Against “Equal Pay for Equal Work”

(An earlier version of this article appeared on A Voice for Men.)

One of the most persistent talking points of feminists and politicians alike is the gender pay gap. You constantly hear things like, “Women only make 80 cents on the dollar,” and “Women are paid 23 per cent less for the same work.” Feminists demand equal pay for equal work, and they even have the UN’s Universal Declaration of Human Rights (UDHR) on their side: article 23, paragraph 2 says,

Everyone, without any discrimination, has the right to equal pay for equal work.

But what does that even mean? What is equal work? Equality without any qualifiers doesn’t make any sense. Two things can only be equal in some particular attribute. For example, a rock and a bottle of water may both weigh one kilogram and therefore be equal in regard to mass, but they are also different in many other regards and hence aren’t equal in general. Since neither the feminists nor the UDHR specify what kind of equality they’re talking about, I’m going to assume they mean equality of value.

Does “equal pay for equally valuable work” make sense? The problem here is that value is subjective. Just because Alice regards two things as equally valuable, doesn’t mean that Bob has to agree. In fact, people differ a great deal in what they value how highly. Thus, there is no objective way to say that two particular labour services are of equal value.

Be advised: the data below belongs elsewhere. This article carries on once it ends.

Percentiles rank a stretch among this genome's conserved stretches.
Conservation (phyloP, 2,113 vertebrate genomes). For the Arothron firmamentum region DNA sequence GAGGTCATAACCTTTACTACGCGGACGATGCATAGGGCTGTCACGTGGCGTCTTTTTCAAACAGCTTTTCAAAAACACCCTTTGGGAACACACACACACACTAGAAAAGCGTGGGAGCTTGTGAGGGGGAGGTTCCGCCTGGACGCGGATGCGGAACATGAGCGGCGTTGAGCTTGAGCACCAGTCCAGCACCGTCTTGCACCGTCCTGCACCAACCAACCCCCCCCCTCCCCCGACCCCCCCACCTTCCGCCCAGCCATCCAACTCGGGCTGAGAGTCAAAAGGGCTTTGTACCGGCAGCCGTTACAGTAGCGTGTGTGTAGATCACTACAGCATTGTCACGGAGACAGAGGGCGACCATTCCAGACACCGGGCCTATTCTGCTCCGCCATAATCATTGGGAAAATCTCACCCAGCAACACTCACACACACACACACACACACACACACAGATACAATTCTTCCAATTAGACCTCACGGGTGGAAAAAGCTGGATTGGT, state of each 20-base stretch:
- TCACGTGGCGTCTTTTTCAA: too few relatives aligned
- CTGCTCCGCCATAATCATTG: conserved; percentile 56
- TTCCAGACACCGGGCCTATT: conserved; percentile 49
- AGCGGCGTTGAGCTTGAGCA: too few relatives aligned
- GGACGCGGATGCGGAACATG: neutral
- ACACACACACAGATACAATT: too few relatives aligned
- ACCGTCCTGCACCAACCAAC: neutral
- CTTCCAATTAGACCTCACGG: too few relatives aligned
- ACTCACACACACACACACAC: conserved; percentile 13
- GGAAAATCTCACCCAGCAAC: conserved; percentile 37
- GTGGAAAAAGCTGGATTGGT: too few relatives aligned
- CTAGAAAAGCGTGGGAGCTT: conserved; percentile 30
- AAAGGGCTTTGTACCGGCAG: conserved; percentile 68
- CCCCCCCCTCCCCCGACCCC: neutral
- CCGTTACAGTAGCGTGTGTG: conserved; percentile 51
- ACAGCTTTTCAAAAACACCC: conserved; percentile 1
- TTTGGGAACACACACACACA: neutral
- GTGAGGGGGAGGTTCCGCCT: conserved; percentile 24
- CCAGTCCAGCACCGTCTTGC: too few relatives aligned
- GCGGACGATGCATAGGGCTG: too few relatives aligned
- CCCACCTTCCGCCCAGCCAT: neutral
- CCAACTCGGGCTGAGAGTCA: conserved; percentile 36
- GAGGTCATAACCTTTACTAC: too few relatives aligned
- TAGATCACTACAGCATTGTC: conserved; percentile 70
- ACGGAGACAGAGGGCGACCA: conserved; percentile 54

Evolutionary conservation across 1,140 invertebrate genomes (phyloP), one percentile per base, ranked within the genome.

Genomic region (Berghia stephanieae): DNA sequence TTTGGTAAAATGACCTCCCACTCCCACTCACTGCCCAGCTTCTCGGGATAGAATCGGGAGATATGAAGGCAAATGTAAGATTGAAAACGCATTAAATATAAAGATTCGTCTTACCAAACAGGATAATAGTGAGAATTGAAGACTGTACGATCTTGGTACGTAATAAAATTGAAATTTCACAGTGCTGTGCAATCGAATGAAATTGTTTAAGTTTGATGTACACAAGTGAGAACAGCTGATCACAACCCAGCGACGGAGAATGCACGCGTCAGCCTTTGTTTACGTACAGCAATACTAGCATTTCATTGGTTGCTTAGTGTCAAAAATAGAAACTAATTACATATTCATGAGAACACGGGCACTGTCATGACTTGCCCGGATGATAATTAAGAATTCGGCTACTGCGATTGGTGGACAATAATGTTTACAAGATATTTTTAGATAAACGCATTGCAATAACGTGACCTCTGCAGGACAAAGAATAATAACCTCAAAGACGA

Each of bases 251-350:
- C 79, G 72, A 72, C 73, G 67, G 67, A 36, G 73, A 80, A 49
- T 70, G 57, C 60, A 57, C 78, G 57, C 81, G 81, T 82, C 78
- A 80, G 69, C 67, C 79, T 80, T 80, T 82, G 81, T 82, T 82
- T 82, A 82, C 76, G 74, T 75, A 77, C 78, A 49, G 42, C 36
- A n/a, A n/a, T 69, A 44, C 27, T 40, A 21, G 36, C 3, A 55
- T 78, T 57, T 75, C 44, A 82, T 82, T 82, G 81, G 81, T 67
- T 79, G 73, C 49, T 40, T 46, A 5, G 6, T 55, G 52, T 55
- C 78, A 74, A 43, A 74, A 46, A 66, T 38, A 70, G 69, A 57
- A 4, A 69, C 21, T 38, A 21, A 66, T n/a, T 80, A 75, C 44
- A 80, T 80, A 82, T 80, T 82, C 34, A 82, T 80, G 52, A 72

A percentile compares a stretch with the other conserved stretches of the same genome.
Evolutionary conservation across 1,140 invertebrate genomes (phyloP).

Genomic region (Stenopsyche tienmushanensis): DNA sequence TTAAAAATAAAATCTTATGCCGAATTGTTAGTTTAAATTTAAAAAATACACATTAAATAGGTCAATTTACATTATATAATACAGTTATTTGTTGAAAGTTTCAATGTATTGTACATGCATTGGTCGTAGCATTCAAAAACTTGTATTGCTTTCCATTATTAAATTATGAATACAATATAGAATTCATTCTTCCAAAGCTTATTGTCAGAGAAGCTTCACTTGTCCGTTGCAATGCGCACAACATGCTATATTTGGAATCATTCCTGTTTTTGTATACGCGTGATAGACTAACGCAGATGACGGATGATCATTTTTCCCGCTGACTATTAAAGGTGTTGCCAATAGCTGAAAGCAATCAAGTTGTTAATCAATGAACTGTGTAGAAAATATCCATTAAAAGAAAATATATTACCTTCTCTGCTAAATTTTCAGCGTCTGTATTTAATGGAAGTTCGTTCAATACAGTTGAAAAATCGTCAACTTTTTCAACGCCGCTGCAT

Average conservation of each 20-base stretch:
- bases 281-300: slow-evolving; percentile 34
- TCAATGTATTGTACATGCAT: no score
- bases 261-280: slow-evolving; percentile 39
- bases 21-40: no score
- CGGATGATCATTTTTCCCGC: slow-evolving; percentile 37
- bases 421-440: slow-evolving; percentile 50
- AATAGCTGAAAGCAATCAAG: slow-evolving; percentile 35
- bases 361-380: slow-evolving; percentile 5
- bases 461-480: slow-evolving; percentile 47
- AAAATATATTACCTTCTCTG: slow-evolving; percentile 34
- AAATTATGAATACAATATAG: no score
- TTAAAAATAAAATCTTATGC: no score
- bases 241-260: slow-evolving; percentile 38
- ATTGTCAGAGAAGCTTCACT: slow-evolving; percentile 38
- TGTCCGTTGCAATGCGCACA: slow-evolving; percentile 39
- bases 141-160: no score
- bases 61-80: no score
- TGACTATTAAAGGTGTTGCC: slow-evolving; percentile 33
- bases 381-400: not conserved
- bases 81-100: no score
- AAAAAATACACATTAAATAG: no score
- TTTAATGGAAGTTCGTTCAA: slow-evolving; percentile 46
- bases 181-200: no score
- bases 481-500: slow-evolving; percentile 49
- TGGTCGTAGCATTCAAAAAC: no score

The question then is: whose valuation matters? The answer should be quite clear: Since the employer is the one who buys labour services, he is the one who decides how valuable they are to him. The employer is the consumer of labour, so it should be he, and no one else, who decides how much he is willing to pay. An outside observer isn’t able to assess the value of a particular employee to the employer because no third-party knows as much about the employer’s preferences as the employer himself.

Thus, no one can ever reasonably accuse an employer of paying unequal wages for equal work. If Carl the Capitalist pays Alice less than Bob, then that must mean he values Bob’s work more highly (or else that Bob did a better job negotiating his wages, but then the fault for being paid less lies squarely on Alice and she has no grounds for complaint). Maybe Carl’s assessment is faulty. Maybe his assessment of Bob’s work being more valuable is just due to ignorance or fallacious reasoning and if he knew and understood all the relevant facts, he would actually prefer Alice’s work. But an outside observer can’t know that. An outside observer who suspects that Carl isn’t taking into account all of the facts can of course go to Carl and point this out to him, but in the end Carl is the only one who can properly assess the value of his employees to him.